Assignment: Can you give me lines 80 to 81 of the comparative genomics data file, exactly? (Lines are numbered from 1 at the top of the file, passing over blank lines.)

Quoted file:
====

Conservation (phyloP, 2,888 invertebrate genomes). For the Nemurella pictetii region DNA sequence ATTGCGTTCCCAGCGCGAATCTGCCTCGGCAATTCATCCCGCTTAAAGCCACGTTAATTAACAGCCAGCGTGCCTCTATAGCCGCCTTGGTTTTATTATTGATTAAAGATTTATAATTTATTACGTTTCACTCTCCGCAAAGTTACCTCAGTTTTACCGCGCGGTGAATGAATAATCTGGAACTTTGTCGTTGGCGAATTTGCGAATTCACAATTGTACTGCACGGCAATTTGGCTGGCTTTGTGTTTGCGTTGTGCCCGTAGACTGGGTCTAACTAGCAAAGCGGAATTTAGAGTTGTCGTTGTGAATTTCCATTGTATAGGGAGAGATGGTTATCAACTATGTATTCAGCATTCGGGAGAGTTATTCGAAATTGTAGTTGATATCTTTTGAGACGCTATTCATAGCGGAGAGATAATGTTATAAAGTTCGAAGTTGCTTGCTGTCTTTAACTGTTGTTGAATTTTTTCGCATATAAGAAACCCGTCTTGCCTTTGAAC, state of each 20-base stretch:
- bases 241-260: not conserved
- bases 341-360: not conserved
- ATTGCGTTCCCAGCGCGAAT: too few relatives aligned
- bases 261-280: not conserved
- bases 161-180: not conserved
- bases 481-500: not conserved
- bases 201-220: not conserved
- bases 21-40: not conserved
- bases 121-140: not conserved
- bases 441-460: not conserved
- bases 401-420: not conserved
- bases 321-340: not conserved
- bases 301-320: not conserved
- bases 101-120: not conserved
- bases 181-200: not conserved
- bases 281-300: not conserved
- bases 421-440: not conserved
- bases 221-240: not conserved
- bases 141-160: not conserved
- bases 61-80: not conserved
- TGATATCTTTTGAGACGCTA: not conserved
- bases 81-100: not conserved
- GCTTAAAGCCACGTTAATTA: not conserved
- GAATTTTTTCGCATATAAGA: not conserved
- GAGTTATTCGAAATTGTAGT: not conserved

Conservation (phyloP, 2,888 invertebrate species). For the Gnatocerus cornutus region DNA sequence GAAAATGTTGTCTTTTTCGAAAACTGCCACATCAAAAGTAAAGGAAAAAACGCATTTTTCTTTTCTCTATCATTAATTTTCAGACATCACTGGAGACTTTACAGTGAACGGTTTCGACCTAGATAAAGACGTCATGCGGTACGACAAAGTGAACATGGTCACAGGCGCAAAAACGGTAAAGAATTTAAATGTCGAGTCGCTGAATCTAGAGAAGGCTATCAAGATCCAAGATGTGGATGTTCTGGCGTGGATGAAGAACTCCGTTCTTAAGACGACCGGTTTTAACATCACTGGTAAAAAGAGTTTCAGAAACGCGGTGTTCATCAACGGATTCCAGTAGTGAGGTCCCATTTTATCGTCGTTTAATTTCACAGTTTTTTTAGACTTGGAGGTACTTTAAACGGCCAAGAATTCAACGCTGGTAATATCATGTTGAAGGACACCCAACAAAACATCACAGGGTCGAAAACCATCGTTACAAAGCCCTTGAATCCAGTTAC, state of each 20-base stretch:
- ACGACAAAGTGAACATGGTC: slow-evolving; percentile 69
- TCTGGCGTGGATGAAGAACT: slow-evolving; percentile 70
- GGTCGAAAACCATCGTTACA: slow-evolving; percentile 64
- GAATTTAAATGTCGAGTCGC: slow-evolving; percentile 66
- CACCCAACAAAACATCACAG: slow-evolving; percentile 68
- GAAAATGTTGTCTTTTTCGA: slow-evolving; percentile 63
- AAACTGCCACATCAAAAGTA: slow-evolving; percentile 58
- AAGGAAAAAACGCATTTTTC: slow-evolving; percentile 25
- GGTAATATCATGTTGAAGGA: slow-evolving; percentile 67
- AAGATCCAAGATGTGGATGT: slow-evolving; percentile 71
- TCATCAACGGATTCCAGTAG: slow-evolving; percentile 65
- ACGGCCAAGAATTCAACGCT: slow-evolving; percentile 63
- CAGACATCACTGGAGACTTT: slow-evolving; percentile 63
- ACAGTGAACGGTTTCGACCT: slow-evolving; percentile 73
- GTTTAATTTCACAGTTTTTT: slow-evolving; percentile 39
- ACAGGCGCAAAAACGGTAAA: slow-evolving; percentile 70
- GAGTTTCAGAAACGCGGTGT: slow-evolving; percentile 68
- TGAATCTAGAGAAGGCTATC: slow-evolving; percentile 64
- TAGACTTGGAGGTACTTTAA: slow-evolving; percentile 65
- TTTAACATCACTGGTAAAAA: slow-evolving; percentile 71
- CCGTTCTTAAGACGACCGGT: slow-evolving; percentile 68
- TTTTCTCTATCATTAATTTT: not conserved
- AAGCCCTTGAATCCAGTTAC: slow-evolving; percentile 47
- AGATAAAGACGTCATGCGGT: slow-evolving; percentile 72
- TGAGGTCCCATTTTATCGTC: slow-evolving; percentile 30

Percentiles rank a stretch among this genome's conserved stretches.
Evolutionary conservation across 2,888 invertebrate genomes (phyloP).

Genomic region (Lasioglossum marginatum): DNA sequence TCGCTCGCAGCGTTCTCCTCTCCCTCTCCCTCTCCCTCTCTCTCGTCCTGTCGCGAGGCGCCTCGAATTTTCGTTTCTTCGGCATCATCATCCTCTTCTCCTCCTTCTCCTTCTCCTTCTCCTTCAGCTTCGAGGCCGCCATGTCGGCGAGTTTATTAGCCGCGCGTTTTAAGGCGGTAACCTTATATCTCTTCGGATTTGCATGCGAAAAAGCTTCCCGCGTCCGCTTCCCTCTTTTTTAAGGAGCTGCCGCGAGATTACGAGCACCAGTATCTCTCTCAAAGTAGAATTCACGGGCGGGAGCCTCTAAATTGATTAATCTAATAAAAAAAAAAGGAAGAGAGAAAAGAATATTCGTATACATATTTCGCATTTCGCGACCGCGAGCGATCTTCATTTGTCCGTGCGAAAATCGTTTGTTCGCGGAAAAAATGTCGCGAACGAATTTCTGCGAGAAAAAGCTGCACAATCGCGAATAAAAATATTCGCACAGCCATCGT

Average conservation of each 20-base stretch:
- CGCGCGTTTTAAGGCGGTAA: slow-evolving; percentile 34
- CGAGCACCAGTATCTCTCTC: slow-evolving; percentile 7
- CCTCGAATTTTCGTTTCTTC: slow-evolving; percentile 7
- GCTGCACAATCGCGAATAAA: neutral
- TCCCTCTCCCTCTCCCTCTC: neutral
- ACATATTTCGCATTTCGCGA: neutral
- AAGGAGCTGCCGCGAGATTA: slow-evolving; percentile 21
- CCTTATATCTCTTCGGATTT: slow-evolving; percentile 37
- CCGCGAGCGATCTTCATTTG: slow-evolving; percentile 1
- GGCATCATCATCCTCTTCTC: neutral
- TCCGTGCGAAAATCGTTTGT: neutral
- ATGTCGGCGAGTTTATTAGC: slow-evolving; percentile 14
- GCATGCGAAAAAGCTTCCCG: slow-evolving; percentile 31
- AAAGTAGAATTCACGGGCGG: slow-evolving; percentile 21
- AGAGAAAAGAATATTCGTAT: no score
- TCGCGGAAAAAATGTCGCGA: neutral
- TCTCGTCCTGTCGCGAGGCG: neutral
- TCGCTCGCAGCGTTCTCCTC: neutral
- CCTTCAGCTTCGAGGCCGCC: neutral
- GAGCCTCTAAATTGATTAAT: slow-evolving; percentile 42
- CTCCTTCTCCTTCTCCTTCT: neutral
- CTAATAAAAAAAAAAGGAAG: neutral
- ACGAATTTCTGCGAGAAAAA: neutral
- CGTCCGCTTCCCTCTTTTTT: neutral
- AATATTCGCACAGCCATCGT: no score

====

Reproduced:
- CGTCCGCTTCCCTCTTTTTT: neutral
- AATATTCGCACAGCCATCGT: no score